BEST OF 2021 Deaf-Friendly Businesses: Recurring faves and newcomers!

Posted by: Staff Writer on Jan. 3, 2022

Like Santa, we love year-end lists. In deaffriendly’s earlier, more locally-focused years we began a year-end tradition: the “Best Of” list, with our 2013 list selecting flagship city favorites like Seattle Public Library and 5th Ave Theatre. 

We’ve expanded our geographic reach to cover a wider range of Naughty and Nice. Year after year, these Best Of finalists build legacies - a pattern of deaf-friendly service that 48 million deaf and hard of hearing consumers can trust no matter what year or COVID variant.

Businesses such as coffee, massage, and pizza continue making our “Best Of” lists. How bright they shine, how brilliantly they point to our north star: inclusion! But every December, it’s just as magical to sift through reviews to find “hidden gems”: businesses that were more under the radar until 5-star reviews started flowing.

From East to West Coast and in between, we salute the deaf-friendly rock stars of 2021. As always, finalists were selected on these criteria:

  • Number of reviews on our website
  • Accessible features
  • Average star rating


CREPE CRAZY (Austin, TX)  

Crepes are the answer to every fan’s needs. From sweet to savory, their versatility is unlimited. Crepe Crazy’s location is just as delicious: a 10-minute drive from a deaf campus, it’s a fan favorite among deaf and hard of hearing students and faculty. “Crepe Crazy is a Deaf owned business in Austin near Texas School for the Deaf,” one reviewer raved. “I absolutely love the environment and the staff. I was able to communicate in sign to each member.” From morning classics (Jammin' Jam) to the sweet (Lemon Zest Dust) to Savory (Granny Smith + Brie), there's a crepe for everyone - and a staff where everyone signs.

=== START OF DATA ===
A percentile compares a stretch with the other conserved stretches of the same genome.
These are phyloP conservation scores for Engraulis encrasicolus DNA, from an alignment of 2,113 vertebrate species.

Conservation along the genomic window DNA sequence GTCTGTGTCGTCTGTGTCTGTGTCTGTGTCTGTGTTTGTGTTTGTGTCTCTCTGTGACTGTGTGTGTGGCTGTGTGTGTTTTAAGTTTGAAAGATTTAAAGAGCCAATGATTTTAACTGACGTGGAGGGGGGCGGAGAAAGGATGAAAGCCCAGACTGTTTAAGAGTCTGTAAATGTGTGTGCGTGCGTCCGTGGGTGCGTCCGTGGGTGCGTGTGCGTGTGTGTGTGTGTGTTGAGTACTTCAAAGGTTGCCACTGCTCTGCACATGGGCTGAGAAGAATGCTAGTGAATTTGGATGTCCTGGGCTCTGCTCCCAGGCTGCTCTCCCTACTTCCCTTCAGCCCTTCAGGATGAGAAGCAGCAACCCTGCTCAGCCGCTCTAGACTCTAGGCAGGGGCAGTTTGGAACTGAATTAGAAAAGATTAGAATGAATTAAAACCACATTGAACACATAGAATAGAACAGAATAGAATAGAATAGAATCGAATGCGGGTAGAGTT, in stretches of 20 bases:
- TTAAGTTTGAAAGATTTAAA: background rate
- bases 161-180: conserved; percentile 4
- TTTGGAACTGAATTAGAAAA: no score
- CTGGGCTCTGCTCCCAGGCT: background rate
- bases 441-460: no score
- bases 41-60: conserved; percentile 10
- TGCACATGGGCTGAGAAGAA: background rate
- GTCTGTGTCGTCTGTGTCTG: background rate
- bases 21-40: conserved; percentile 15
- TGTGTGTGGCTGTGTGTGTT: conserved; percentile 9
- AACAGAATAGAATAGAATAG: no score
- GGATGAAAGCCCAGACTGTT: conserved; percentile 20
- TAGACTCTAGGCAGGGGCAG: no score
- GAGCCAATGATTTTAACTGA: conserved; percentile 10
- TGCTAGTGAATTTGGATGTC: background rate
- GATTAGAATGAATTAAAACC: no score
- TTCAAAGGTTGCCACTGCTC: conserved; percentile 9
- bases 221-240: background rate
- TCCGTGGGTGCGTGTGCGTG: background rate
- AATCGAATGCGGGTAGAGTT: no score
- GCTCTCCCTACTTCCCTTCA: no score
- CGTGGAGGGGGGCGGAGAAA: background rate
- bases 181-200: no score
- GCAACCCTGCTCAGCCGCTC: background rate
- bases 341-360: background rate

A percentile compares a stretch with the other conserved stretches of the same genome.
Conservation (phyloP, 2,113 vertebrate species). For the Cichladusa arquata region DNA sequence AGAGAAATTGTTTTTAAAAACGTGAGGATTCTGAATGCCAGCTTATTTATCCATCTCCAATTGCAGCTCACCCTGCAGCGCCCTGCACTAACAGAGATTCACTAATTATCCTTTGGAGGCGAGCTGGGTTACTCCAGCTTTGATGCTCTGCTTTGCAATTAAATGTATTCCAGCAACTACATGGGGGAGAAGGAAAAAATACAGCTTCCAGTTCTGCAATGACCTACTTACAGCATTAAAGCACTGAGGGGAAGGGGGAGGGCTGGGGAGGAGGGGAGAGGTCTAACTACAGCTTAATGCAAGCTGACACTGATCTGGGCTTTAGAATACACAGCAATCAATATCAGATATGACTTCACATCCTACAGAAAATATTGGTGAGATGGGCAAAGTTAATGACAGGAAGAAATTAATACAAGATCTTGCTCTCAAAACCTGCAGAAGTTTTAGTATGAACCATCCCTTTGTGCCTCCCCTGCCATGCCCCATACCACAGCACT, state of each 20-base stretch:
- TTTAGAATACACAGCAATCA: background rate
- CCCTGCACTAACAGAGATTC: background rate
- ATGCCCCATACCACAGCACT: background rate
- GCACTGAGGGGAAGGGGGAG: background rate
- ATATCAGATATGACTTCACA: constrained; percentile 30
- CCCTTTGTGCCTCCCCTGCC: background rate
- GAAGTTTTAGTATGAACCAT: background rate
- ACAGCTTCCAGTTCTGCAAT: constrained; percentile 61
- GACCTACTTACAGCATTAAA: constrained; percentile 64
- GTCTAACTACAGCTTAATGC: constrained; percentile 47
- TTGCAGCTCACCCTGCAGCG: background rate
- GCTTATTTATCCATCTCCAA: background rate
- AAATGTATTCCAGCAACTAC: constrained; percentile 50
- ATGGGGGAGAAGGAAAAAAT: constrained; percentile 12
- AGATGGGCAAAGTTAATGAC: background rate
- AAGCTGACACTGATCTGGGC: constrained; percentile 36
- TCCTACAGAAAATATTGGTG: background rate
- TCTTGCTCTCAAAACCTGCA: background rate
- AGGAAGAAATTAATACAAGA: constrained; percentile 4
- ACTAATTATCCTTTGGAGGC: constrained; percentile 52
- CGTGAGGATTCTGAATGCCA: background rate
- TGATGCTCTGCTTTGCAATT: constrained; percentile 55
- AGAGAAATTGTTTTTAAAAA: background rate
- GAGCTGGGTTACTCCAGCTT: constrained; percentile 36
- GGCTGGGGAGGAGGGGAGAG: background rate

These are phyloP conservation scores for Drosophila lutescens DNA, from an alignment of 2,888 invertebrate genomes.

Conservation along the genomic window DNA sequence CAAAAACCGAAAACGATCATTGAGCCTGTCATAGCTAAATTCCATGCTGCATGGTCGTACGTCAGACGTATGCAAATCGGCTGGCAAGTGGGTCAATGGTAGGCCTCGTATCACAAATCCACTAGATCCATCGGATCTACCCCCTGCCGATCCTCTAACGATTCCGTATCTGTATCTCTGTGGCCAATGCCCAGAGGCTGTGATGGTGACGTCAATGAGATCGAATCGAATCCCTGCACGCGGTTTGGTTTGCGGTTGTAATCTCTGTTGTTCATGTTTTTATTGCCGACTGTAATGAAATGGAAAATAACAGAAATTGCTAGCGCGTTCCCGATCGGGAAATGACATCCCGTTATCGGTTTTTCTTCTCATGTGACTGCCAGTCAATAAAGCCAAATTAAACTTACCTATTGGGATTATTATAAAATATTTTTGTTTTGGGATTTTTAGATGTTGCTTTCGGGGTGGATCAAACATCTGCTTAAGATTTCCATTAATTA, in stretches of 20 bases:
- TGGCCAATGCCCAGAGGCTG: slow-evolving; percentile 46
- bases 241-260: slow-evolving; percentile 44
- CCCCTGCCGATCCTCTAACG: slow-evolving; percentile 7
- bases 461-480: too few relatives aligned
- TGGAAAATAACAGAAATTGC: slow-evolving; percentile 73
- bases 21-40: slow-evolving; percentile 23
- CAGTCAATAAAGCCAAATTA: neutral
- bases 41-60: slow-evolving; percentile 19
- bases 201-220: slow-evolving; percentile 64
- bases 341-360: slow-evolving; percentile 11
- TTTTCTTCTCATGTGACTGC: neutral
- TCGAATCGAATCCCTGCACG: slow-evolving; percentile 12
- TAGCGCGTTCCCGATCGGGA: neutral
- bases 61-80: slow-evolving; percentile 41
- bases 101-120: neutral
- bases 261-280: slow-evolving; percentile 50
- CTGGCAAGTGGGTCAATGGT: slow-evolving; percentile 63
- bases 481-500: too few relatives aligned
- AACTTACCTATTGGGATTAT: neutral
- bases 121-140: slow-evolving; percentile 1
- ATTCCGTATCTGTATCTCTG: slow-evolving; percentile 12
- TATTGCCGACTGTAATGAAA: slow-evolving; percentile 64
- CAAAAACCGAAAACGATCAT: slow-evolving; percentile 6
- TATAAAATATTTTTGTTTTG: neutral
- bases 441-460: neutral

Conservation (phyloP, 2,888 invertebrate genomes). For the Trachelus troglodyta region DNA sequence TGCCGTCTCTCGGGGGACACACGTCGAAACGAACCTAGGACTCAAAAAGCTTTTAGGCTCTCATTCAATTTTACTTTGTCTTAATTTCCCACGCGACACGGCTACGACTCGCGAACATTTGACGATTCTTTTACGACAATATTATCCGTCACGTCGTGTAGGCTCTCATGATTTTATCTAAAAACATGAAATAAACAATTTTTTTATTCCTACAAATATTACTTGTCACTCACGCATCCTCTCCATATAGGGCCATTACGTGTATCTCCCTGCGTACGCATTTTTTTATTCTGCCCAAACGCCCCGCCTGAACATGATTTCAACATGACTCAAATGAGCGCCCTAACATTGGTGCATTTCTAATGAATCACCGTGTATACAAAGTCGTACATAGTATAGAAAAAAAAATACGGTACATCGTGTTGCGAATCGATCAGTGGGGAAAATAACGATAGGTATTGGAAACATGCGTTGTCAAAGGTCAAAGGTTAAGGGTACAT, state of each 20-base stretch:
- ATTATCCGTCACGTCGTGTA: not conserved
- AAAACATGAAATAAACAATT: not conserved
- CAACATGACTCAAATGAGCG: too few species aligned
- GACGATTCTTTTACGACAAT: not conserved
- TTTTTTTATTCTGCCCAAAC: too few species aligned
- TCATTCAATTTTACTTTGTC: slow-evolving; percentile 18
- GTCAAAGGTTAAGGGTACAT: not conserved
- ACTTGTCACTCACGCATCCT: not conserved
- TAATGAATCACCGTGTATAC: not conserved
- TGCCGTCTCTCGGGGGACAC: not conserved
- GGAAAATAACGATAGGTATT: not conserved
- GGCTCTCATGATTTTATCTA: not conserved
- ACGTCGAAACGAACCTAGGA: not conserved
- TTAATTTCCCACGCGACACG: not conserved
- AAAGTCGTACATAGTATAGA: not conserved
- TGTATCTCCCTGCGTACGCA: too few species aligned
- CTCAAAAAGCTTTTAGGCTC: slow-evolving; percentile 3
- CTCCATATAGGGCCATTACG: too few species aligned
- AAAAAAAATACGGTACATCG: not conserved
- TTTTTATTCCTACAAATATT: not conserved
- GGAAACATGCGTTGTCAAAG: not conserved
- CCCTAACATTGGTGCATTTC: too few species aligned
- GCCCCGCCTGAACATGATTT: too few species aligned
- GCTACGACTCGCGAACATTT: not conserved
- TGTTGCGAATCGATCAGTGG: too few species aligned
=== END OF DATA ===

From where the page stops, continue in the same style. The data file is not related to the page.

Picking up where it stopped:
Vision is vital, but most providers don’t know how to fingerspell letters on eye charts. Luckily for deaf Oklahomans, they can “see” Dr. Chris McDaniels, a CODA (Child of Deaf Adult) optometrist at LOOK Eyecare & Eyewear. Reviewers appreciate his bedside manner ("Very focused on me and not his paperwork," one wrote) and tools ("His equipment is more comfortable, and better than my previous optometrist's air puff test," reports another). That we even know about this Tulsa business shows how effective writing reviews is: “I have been hearing a lot of positive reviews from the Deaf community here about the place, and finally went,” reports a happy reviewer-patient. 


Texas is a hot destination for deaf communities - and we can thank Texas School for the Deaf for also attracting deaf entrepreneurship (such as Crepe Crazy). Its roots date back to 1857, making it even older than Gallaudet, plus it’s the oldest public school in TX. A student reviewer points out, it goes beyond academics: “I enjoy taking my classes there for field trips. You can hire an interpreter if needed - all staff and faculty can sign. This campus is large and has amazing sightseeing activities. The museum on campus is really done well.”